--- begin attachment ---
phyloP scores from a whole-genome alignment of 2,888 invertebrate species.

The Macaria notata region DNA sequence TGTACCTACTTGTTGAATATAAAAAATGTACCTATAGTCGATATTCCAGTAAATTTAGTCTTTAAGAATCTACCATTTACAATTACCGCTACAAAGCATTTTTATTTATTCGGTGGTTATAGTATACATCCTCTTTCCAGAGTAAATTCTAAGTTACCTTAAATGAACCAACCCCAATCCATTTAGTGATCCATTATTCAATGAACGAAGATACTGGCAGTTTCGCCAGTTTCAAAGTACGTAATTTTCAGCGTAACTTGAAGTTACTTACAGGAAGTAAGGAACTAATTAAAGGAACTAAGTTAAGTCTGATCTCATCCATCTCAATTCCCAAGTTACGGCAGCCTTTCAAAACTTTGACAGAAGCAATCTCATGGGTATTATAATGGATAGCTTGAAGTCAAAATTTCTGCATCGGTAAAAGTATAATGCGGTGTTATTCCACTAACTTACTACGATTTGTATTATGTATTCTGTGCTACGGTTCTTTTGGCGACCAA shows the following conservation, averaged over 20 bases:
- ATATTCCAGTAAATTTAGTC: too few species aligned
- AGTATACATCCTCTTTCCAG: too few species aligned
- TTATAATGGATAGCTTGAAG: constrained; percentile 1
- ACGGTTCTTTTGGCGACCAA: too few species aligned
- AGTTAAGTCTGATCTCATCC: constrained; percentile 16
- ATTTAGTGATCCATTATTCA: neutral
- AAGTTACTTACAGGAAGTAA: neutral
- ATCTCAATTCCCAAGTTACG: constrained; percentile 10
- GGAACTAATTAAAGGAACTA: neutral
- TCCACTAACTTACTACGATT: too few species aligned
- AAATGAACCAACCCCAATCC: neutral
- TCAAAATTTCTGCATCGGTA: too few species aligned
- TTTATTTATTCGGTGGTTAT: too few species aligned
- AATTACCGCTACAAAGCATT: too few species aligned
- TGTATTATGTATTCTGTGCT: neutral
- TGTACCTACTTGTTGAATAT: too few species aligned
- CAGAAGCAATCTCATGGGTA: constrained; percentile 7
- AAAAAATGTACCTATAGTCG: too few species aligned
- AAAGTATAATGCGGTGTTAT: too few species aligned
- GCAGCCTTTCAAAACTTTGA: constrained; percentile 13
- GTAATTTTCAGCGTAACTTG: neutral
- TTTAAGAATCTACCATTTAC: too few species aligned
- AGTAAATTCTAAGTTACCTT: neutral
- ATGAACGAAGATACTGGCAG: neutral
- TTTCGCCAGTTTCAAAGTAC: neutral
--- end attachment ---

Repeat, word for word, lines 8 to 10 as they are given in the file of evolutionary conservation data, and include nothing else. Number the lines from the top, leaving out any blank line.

- ATTTAGTGATCCATTATTCA: neutral
- AAGTTACTTACAGGAAGTAA: neutral
- ATCTCAATTCCCAAGTTACG: constrained; percentile 10